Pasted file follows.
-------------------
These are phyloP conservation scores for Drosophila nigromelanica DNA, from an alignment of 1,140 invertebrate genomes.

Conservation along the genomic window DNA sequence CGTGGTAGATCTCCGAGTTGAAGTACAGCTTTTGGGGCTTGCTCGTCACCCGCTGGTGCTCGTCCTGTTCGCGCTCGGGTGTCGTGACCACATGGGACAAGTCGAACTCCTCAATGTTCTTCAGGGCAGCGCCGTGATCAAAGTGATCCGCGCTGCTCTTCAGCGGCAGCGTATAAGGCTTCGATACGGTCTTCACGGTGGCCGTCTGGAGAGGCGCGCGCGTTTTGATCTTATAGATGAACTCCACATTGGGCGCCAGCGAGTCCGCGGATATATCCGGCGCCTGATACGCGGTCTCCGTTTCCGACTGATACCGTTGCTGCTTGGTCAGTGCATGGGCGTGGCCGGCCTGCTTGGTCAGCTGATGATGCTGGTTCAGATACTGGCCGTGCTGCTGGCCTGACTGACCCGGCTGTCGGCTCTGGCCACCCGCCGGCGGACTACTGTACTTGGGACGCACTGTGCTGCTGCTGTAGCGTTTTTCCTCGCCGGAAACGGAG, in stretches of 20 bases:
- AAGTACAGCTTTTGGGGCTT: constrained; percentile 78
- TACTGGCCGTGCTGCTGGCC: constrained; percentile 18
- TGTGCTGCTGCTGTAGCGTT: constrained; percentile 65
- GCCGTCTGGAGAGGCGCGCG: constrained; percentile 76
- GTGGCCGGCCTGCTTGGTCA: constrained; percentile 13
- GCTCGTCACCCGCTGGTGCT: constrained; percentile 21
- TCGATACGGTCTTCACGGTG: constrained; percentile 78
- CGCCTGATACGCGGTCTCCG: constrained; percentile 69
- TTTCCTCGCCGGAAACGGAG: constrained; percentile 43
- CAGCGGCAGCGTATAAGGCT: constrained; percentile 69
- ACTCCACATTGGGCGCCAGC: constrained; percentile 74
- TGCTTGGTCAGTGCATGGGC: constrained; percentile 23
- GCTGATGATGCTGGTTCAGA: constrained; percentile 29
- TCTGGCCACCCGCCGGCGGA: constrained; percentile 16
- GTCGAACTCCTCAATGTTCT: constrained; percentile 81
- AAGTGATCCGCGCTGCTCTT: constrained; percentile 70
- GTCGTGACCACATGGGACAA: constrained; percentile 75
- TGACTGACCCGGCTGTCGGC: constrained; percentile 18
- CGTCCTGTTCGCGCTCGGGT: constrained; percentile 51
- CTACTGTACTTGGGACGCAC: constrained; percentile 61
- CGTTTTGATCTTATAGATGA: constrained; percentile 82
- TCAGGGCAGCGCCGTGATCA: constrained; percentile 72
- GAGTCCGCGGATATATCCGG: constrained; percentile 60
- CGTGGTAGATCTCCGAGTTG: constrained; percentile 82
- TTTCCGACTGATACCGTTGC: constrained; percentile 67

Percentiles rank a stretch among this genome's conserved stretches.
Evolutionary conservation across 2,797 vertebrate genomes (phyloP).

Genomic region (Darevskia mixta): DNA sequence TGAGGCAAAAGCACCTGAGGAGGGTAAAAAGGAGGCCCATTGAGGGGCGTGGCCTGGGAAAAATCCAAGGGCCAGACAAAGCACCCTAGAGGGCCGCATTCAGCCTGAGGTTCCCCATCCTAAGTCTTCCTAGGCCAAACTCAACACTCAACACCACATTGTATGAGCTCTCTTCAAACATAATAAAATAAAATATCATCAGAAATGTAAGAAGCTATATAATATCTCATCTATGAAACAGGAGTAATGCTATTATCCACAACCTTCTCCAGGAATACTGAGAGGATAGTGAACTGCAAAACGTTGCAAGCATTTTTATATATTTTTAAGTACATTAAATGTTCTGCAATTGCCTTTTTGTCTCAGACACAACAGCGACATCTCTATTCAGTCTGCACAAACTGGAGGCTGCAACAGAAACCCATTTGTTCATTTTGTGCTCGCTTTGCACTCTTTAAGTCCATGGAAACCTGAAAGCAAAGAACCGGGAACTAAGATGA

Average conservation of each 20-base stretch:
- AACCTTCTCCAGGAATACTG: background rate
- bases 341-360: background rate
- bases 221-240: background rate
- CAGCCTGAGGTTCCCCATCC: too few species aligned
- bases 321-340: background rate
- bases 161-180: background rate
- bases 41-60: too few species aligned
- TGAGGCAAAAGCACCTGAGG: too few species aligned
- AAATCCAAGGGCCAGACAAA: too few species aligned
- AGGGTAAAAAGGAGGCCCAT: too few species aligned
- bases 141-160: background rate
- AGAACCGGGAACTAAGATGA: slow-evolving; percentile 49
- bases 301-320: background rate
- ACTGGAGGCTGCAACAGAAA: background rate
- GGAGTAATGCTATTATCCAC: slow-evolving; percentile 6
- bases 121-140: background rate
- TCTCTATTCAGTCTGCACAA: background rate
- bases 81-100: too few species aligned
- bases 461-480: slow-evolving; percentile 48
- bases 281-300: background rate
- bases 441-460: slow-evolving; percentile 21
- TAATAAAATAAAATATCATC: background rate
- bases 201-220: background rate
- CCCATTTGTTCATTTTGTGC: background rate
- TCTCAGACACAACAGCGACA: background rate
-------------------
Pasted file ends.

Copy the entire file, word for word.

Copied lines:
These are phyloP conservation scores for Drosophila nigromelanica DNA, from an alignment of 1,140 invertebrate genomes.

Conservation along the genomic window DNA sequence CGTGGTAGATCTCCGAGTTGAAGTACAGCTTTTGGGGCTTGCTCGTCACCCGCTGGTGCTCGTCCTGTTCGCGCTCGGGTGTCGTGACCACATGGGACAAGTCGAACTCCTCAATGTTCTTCAGGGCAGCGCCGTGATCAAAGTGATCCGCGCTGCTCTTCAGCGGCAGCGTATAAGGCTTCGATACGGTCTTCACGGTGGCCGTCTGGAGAGGCGCGCGCGTTTTGATCTTATAGATGAACTCCACATTGGGCGCCAGCGAGTCCGCGGATATATCCGGCGCCTGATACGCGGTCTCCGTTTCCGACTGATACCGTTGCTGCTTGGTCAGTGCATGGGCGTGGCCGGCCTGCTTGGTCAGCTGATGATGCTGGTTCAGATACTGGCCGTGCTGCTGGCCTGACTGACCCGGCTGTCGGCTCTGGCCACCCGCCGGCGGACTACTGTACTTGGGACGCACTGTGCTGCTGCTGTAGCGTTTTTCCTCGCCGGAAACGGAG, in stretches of 20 bases:
- AAGTACAGCTTTTGGGGCTT: constrained; percentile 78
- TACTGGCCGTGCTGCTGGCC: constrained; percentile 18
- TGTGCTGCTGCTGTAGCGTT: constrained; percentile 65
- GCCGTCTGGAGAGGCGCGCG: constrained; percentile 76
- GTGGCCGGCCTGCTTGGTCA: constrained; percentile 13
- GCTCGTCACCCGCTGGTGCT: constrained; percentile 21
- TCGATACGGTCTTCACGGTG: constrained; percentile 78
- CGCCTGATACGCGGTCTCCG: constrained; percentile 69
- TTTCCTCGCCGGAAACGGAG: constrained; percentile 43
- CAGCGGCAGCGTATAAGGCT: constrained; percentile 69
- ACTCCACATTGGGCGCCAGC: constrained; percentile 74
- TGCTTGGTCAGTGCATGGGC: constrained; percentile 23
- GCTGATGATGCTGGTTCAGA: constrained; percentile 29
- TCTGGCCACCCGCCGGCGGA: constrained; percentile 16
- GTCGAACTCCTCAATGTTCT: constrained; percentile 81
- AAGTGATCCGCGCTGCTCTT: constrained; percentile 70
- GTCGTGACCACATGGGACAA: constrained; percentile 75
- TGACTGACCCGGCTGTCGGC: constrained; percentile 18
- CGTCCTGTTCGCGCTCGGGT: constrained; percentile 51
- CTACTGTACTTGGGACGCAC: constrained; percentile 61
- CGTTTTGATCTTATAGATGA: constrained; percentile 82
- TCAGGGCAGCGCCGTGATCA: constrained; percentile 72
- GAGTCCGCGGATATATCCGG: constrained; percentile 60
- CGTGGTAGATCTCCGAGTTG: constrained; percentile 82
- TTTCCGACTGATACCGTTGC: constrained; percentile 67

Percentiles rank a stretch among this genome's conserved stretches.
Evolutionary conservation across 2,797 vertebrate genomes (phyloP).

Genomic region (Darevskia mixta): DNA sequence TGAGGCAAAAGCACCTGAGGAGGGTAAAAAGGAGGCCCATTGAGGGGCGTGGCCTGGGAAAAATCCAAGGGCCAGACAAAGCACCCTAGAGGGCCGCATTCAGCCTGAGGTTCCCCATCCTAAGTCTTCCTAGGCCAAACTCAACACTCAACACCACATTGTATGAGCTCTCTTCAAACATAATAAAATAAAATATCATCAGAAATGTAAGAAGCTATATAATATCTCATCTATGAAACAGGAGTAATGCTATTATCCACAACCTTCTCCAGGAATACTGAGAGGATAGTGAACTGCAAAACGTTGCAAGCATTTTTATATATTTTTAAGTACATTAAATGTTCTGCAATTGCCTTTTTGTCTCAGACACAACAGCGACATCTCTATTCAGTCTGCACAAACTGGAGGCTGCAACAGAAACCCATTTGTTCATTTTGTGCTCGCTTTGCACTCTTTAAGTCCATGGAAACCTGAAAGCAAAGAACCGGGAACTAAGATGA

Average conservation of each 20-base stretch:
- AACCTTCTCCAGGAATACTG: background rate
- bases 341-360: background rate
- bases 221-240: background rate
- CAGCCTGAGGTTCCCCATCC: too few species aligned
- bases 321-340: background rate
- bases 161-180: background rate
- bases 41-60: too few species aligned
- TGAGGCAAAAGCACCTGAGG: too few species aligned
- AAATCCAAGGGCCAGACAAA: too few species aligned
- AGGGTAAAAAGGAGGCCCAT: too few species aligned
- bases 141-160: background rate
- AGAACCGGGAACTAAGATGA: slow-evolving; percentile 49
- bases 301-320: background rate
- ACTGGAGGCTGCAACAGAAA: background rate
- GGAGTAATGCTATTATCCAC: slow-evolving; percentile 6
- bases 121-140: background rate
- TCTCTATTCAGTCTGCACAA: background rate
- bases 81-100: too few species aligned
- bases 461-480: slow-evolving; percentile 48
- bases 281-300: background rate
- bases 441-460: slow-evolving; percentile 21
- TAATAAAATAAAATATCATC: background rate
- bases 201-220: background rate
- CCCATTTGTTCATTTTGTGC: background rate
- TCTCAGACACAACAGCGACA: background rate